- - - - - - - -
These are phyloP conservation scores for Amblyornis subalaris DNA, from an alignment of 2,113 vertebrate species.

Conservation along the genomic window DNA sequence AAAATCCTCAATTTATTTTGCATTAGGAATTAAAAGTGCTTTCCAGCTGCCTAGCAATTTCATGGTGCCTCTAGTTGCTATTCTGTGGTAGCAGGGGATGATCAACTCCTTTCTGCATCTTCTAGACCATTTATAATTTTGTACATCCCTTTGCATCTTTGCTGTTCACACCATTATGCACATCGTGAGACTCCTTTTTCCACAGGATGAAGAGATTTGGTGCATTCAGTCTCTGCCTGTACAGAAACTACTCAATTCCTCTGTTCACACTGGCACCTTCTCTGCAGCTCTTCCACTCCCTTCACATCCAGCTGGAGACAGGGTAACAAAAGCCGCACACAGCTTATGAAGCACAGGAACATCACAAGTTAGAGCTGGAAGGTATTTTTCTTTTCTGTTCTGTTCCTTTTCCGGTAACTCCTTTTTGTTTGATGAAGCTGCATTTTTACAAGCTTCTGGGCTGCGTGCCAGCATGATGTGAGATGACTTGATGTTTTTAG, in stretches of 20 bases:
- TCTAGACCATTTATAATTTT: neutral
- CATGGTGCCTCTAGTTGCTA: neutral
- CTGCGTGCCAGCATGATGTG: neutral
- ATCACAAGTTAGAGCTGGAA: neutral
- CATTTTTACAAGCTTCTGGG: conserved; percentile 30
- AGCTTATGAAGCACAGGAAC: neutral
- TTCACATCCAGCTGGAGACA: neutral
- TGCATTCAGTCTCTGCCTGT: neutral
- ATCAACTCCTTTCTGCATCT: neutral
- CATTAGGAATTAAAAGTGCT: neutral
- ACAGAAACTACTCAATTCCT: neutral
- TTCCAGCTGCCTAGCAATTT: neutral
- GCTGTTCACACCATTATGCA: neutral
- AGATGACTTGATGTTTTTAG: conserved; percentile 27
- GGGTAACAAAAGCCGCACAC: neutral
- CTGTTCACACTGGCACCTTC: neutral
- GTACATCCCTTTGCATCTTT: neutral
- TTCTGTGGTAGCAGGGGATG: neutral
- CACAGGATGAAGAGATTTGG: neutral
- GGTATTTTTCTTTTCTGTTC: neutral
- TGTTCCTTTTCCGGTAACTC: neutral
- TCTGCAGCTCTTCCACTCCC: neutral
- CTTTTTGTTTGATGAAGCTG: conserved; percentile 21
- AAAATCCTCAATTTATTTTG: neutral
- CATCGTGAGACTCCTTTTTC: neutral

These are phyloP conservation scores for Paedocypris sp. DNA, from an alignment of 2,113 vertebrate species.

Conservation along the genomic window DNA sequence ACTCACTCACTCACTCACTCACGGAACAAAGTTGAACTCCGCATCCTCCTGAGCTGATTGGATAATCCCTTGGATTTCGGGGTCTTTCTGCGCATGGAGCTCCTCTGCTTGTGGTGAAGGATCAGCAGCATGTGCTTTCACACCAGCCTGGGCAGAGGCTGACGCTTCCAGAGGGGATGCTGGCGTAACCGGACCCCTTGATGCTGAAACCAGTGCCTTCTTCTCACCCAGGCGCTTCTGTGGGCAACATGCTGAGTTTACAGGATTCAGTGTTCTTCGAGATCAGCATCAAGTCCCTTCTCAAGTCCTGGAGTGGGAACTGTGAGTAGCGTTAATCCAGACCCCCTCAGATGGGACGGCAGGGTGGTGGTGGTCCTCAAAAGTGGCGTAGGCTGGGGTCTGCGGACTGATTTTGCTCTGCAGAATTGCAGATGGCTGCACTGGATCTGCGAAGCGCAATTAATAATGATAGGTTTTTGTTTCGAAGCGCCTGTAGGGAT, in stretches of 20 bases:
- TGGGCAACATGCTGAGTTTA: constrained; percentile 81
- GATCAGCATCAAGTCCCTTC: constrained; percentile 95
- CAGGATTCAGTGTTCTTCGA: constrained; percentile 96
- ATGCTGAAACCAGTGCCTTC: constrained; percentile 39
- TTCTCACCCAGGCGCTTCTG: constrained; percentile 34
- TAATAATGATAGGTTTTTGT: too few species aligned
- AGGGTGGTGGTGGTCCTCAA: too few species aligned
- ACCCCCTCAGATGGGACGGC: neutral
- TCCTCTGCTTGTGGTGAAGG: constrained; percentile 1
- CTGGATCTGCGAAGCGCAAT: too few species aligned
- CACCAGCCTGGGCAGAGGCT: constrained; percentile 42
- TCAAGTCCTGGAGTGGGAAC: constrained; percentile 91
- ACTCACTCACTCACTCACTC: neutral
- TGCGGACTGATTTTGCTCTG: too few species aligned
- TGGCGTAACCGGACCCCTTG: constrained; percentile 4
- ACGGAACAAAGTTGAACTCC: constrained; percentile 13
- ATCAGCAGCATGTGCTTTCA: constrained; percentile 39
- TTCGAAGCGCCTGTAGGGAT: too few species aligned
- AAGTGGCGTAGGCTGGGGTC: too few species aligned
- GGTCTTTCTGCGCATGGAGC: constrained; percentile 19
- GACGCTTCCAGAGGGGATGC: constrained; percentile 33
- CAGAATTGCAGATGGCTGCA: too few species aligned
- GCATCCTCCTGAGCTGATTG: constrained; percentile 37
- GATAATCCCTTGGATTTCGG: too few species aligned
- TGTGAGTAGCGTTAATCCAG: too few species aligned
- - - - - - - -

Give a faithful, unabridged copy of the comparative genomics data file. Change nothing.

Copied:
These are phyloP conservation scores for Amblyornis subalaris DNA, from an alignment of 2,113 vertebrate species.

Conservation along the genomic window DNA sequence AAAATCCTCAATTTATTTTGCATTAGGAATTAAAAGTGCTTTCCAGCTGCCTAGCAATTTCATGGTGCCTCTAGTTGCTATTCTGTGGTAGCAGGGGATGATCAACTCCTTTCTGCATCTTCTAGACCATTTATAATTTTGTACATCCCTTTGCATCTTTGCTGTTCACACCATTATGCACATCGTGAGACTCCTTTTTCCACAGGATGAAGAGATTTGGTGCATTCAGTCTCTGCCTGTACAGAAACTACTCAATTCCTCTGTTCACACTGGCACCTTCTCTGCAGCTCTTCCACTCCCTTCACATCCAGCTGGAGACAGGGTAACAAAAGCCGCACACAGCTTATGAAGCACAGGAACATCACAAGTTAGAGCTGGAAGGTATTTTTCTTTTCTGTTCTGTTCCTTTTCCGGTAACTCCTTTTTGTTTGATGAAGCTGCATTTTTACAAGCTTCTGGGCTGCGTGCCAGCATGATGTGAGATGACTTGATGTTTTTAG, in stretches of 20 bases:
- TCTAGACCATTTATAATTTT: neutral
- CATGGTGCCTCTAGTTGCTA: neutral
- CTGCGTGCCAGCATGATGTG: neutral
- ATCACAAGTTAGAGCTGGAA: neutral
- CATTTTTACAAGCTTCTGGG: conserved; percentile 30
- AGCTTATGAAGCACAGGAAC: neutral
- TTCACATCCAGCTGGAGACA: neutral
- TGCATTCAGTCTCTGCCTGT: neutral
- ATCAACTCCTTTCTGCATCT: neutral
- CATTAGGAATTAAAAGTGCT: neutral
- ACAGAAACTACTCAATTCCT: neutral
- TTCCAGCTGCCTAGCAATTT: neutral
- GCTGTTCACACCATTATGCA: neutral
- AGATGACTTGATGTTTTTAG: conserved; percentile 27
- GGGTAACAAAAGCCGCACAC: neutral
- CTGTTCACACTGGCACCTTC: neutral
- GTACATCCCTTTGCATCTTT: neutral
- TTCTGTGGTAGCAGGGGATG: neutral
- CACAGGATGAAGAGATTTGG: neutral
- GGTATTTTTCTTTTCTGTTC: neutral
- TGTTCCTTTTCCGGTAACTC: neutral
- TCTGCAGCTCTTCCACTCCC: neutral
- CTTTTTGTTTGATGAAGCTG: conserved; percentile 21
- AAAATCCTCAATTTATTTTG: neutral
- CATCGTGAGACTCCTTTTTC: neutral

These are phyloP conservation scores for Paedocypris sp. DNA, from an alignment of 2,113 vertebrate species.

Conservation along the genomic window DNA sequence ACTCACTCACTCACTCACTCACGGAACAAAGTTGAACTCCGCATCCTCCTGAGCTGATTGGATAATCCCTTGGATTTCGGGGTCTTTCTGCGCATGGAGCTCCTCTGCTTGTGGTGAAGGATCAGCAGCATGTGCTTTCACACCAGCCTGGGCAGAGGCTGACGCTTCCAGAGGGGATGCTGGCGTAACCGGACCCCTTGATGCTGAAACCAGTGCCTTCTTCTCACCCAGGCGCTTCTGTGGGCAACATGCTGAGTTTACAGGATTCAGTGTTCTTCGAGATCAGCATCAAGTCCCTTCTCAAGTCCTGGAGTGGGAACTGTGAGTAGCGTTAATCCAGACCCCCTCAGATGGGACGGCAGGGTGGTGGTGGTCCTCAAAAGTGGCGTAGGCTGGGGTCTGCGGACTGATTTTGCTCTGCAGAATTGCAGATGGCTGCACTGGATCTGCGAAGCGCAATTAATAATGATAGGTTTTTGTTTCGAAGCGCCTGTAGGGAT, in stretches of 20 bases:
- TGGGCAACATGCTGAGTTTA: constrained; percentile 81
- GATCAGCATCAAGTCCCTTC: constrained; percentile 95
- CAGGATTCAGTGTTCTTCGA: constrained; percentile 96
- ATGCTGAAACCAGTGCCTTC: constrained; percentile 39
- TTCTCACCCAGGCGCTTCTG: constrained; percentile 34
- TAATAATGATAGGTTTTTGT: too few species aligned
- AGGGTGGTGGTGGTCCTCAA: too few species aligned
- ACCCCCTCAGATGGGACGGC: neutral
- TCCTCTGCTTGTGGTGAAGG: constrained; percentile 1
- CTGGATCTGCGAAGCGCAAT: too few species aligned
- CACCAGCCTGGGCAGAGGCT: constrained; percentile 42
- TCAAGTCCTGGAGTGGGAAC: constrained; percentile 91
- ACTCACTCACTCACTCACTC: neutral
- TGCGGACTGATTTTGCTCTG: too few species aligned
- TGGCGTAACCGGACCCCTTG: constrained; percentile 4
- ACGGAACAAAGTTGAACTCC: constrained; percentile 13
- ATCAGCAGCATGTGCTTTCA: constrained; percentile 39
- TTCGAAGCGCCTGTAGGGAT: too few species aligned
- AAGTGGCGTAGGCTGGGGTC: too few species aligned
- GGTCTTTCTGCGCATGGAGC: constrained; percentile 19
- GACGCTTCCAGAGGGGATGC: constrained; percentile 33
- CAGAATTGCAGATGGCTGCA: too few species aligned
- GCATCCTCCTGAGCTGATTG: constrained; percentile 37
- GATAATCCCTTGGATTTCGG: too few species aligned
- TGTGAGTAGCGTTAATCCAG: too few species aligned